Quantcast

Quick question.

Beekeeping Forum

Help Support Beekeeping Forum:

wannaBkeeper 

New Bee
Joined
May 10, 2010
Messages
42
Reaction score
0
Location
Bradford, west Yorkshire.
Hive Type
national
Number of Hives
2
Hi,

Can anyone tell me, is it possible to take a frame of brood from one colony and give it to another colony.

I know that test frames can be added to a queenless colony but what about adding frames to a queen right colony.

Dave:conehead:
 

winmag270 

House Bee
Joined
Dec 17, 2009
Messages
382
Reaction score
0
Location
lichfield, staffs
Hive Type
national
Number of Hives
not saying anymore in case SWMBO reads this... ;o)
yes, but.....

it depends on the strength of the colonies, ie

a) is the donor colony strong enough to spare a frame of brood?

b) is the receiving colony strong enough to raise / maintain an additional frame of brood?

if the answer to either is no, then thats your answer.....
 

Rosti 

Drone Bee
Joined
Jul 29, 2009
Messages
1,750
Reaction score
0
Location
North Yorks, UK
Hive Type
14x12
Number of Hives
4
You can take a frame to build up a colony and go through normal uniting protocols. Dave Cushman describes a way to make a newspaper envelope and put the frame and adhering bees in it. Not tried it myself.
 

Haughton Honey 

Drone Bee
Joined
Apr 15, 2009
Messages
1,237
Reaction score
0
Location
South Cheshire
Hive Type
commercial
Number of Hives
Lots of Commercial hives.......
Spray both receiving colony and donor frame (with adhering bees if you so wish) with tepid tap water containing lemon grass oil - one of those plant misters will do the job, as will one or two squirts PER FRAME SIDE.

It is a fast method of uniting that I use frequently.....and saves picking up shredded newspaper in the days after using the 'other' method!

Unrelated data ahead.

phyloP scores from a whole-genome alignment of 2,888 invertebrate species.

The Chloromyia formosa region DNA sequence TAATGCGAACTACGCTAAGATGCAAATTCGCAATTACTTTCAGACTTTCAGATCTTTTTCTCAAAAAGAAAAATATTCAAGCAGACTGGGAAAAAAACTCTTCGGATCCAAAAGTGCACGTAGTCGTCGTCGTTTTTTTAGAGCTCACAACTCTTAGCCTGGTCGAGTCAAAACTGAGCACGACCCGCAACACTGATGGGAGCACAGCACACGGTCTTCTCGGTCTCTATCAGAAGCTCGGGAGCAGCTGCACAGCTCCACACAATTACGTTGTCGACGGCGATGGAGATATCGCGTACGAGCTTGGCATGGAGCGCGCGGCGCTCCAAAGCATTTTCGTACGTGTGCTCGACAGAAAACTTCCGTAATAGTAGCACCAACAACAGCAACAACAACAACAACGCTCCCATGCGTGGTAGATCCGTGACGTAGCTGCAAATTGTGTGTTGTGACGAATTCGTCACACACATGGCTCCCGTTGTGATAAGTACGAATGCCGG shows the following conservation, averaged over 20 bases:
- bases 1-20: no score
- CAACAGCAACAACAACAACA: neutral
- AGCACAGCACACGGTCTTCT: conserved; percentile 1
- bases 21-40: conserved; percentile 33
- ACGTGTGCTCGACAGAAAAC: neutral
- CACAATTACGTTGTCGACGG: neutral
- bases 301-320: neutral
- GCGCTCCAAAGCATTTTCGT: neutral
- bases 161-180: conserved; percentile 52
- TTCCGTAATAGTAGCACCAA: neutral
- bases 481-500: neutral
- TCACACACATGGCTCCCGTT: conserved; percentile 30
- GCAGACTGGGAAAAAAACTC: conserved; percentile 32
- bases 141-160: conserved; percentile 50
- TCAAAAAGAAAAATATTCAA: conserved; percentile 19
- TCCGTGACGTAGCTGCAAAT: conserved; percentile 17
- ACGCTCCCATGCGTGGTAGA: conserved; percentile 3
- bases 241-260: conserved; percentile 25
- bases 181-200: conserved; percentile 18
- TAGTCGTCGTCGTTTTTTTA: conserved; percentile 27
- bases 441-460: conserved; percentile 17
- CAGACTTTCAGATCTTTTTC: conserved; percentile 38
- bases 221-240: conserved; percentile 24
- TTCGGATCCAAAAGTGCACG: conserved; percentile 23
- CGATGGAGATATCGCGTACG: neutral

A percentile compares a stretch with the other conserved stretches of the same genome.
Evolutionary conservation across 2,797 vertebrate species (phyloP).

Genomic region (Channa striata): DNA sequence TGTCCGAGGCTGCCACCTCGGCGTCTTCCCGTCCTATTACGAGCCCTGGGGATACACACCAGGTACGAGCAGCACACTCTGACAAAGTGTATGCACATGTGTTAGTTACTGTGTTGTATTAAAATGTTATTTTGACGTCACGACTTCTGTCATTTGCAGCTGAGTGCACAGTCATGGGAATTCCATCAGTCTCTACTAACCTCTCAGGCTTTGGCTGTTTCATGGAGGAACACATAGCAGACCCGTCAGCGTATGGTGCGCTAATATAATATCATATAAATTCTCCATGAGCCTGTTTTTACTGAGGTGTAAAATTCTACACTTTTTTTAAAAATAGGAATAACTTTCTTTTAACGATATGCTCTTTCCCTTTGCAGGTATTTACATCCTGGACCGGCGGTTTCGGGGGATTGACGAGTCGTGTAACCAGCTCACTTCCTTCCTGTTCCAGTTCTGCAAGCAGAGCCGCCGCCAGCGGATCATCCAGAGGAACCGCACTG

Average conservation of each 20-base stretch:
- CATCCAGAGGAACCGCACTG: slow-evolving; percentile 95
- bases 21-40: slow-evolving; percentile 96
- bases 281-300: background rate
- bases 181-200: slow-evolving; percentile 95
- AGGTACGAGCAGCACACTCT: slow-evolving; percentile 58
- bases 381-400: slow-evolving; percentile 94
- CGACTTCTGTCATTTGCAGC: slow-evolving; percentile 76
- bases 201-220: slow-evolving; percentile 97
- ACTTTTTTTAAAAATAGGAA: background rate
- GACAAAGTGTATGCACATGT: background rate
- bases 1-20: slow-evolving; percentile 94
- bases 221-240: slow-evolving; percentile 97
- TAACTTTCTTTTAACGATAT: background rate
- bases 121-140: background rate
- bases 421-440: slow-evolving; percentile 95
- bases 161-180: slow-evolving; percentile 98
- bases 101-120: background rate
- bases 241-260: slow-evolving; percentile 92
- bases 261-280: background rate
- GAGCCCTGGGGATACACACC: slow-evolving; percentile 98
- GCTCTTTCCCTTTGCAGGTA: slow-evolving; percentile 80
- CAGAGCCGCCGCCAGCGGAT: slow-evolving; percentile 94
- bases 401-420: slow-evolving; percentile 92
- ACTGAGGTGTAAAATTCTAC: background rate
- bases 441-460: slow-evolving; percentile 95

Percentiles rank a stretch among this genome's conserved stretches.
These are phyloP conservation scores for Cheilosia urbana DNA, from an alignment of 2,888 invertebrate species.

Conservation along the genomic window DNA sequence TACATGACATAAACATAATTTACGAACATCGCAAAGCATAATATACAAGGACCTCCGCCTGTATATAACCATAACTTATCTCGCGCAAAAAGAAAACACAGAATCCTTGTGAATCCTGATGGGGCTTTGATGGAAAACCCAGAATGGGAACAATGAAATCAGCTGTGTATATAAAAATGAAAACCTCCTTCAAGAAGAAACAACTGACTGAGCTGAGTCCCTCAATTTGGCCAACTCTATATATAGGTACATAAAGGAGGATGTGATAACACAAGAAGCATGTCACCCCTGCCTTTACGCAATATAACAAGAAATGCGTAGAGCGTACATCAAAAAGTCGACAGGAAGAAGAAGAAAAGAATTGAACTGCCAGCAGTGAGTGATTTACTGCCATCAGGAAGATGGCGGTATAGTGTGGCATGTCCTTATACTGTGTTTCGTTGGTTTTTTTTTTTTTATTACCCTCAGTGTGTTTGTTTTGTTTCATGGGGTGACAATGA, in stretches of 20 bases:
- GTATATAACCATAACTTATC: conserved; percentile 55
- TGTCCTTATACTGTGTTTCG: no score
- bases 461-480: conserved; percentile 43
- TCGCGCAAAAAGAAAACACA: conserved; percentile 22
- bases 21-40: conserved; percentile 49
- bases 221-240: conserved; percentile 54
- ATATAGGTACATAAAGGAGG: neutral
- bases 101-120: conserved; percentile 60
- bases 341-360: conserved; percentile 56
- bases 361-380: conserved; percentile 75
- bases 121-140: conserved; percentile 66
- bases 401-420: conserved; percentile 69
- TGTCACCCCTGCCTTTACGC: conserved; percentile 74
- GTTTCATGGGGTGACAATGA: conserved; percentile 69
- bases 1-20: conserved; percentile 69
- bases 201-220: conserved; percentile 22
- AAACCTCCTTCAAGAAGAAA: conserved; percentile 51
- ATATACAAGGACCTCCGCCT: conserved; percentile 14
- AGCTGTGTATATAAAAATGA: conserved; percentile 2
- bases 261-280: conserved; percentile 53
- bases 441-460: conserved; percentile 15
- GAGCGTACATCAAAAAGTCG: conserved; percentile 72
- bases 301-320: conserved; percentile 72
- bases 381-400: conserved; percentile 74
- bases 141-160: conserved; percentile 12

By the time they're all sprayed none of them will know where each other has come from and they will settle down quickly.
 

m100 

Field Bee
Joined
Jun 7, 2009
Messages
821
Reaction score
0
Location
Yorkshire
Hive Type
14x12
Number of Hives
Enough
.....and saves picking up shredded newspaper in the days after using the 'other' method!
Mine are well trained, they take the shreds of paper high in the air and drop it so it drifts over the neighbours garden. (honestly - if I hadn't seen it myself I wouldn't have believed it! )
 

Haughton Honey 

Drone Bee
Joined
Apr 15, 2009
Messages
1,237
Reaction score
0
Location
South Cheshire
Hive Type
commercial
Number of Hives
Lots of Commercial hives.......
Mine are well trained, they take the shreds of paper high in the air and drop it so it drifts over the neighbours garden. (honestly - if I hadn't seen it myself I wouldn't have believed it! )

Lolols. Classic! I wish mine were that well trained :)
 

Hivemaker. 

Queen Bee
Joined
Nov 8, 2008
Messages
14,310
Reaction score
1
Location
Exmoor.
Hive Type
national
Umm,,, whats tepid tap water please ?

Water that is slightly warm....tepid.
 

oliver90owner 

Queen Bee
Joined
Jul 15, 2009
Messages
15,628
Reaction score
26
Location
Lincolnshire
Hive Type
14x12
wightbees

Well, you won't get much lemon grass oil in water - hydrophylic and hydrophobic and all that (oil and water don't mix too well). Tepid is just that - tepid!

Regards, RAB
 

susbees 

Queen Bee
Joined
May 7, 2010
Messages
3,233
Reaction score
0
Location
Welsh Marches, by Montgomery
Hive Type
commercial
Number of Hives
35ish
Well the experiment I did yesterday seems to be ok so far....nuc with newly mated queen and patches of baby bees not enough to cover the large larvae with the hatching brood (older bees had absconded through a small hole avoiding the grass bung :mad:. So got two mugfuls of bees brushed off outer BB frames from a hive at the other end of the apiary and set them beyond a feeding divider with a sheet of newspaper with one tiny hole. They were through by this afternoon and happily going to and fro with stores (not pollen yet).

When I washed down the bees the water had a few drops of peppermint oil (which is miscible in water...). So far, so good.
 

dudley 

House Bee
Joined
Feb 22, 2009
Messages
154
Reaction score
0
Location
Kent uk
Hive Type
national
Number of Hives
2 apiary's 1 with 3 hives 2nd with 5 hives
Mine are well trained, they take the shreds of paper high in the air and drop it so it drifts over the neighbours garden. (honestly - if I hadn't seen it myself I wouldn't have believed it! )
You’re bees must be genetically related to WW2 bees. They dropped foil to confuse the radar didn’t they? Oh no, that was done by aircraft then. :)
 

oliver90owner 

Queen Bee
Joined
Jul 15, 2009
Messages
15,628
Reaction score
26
Location
Lincolnshire
Hive Type
14x12
I likely would, but it is easier to just transfer hatching brood for a beginner - no worries of a scrap. All things are relative.

Regards, RAB
 
Top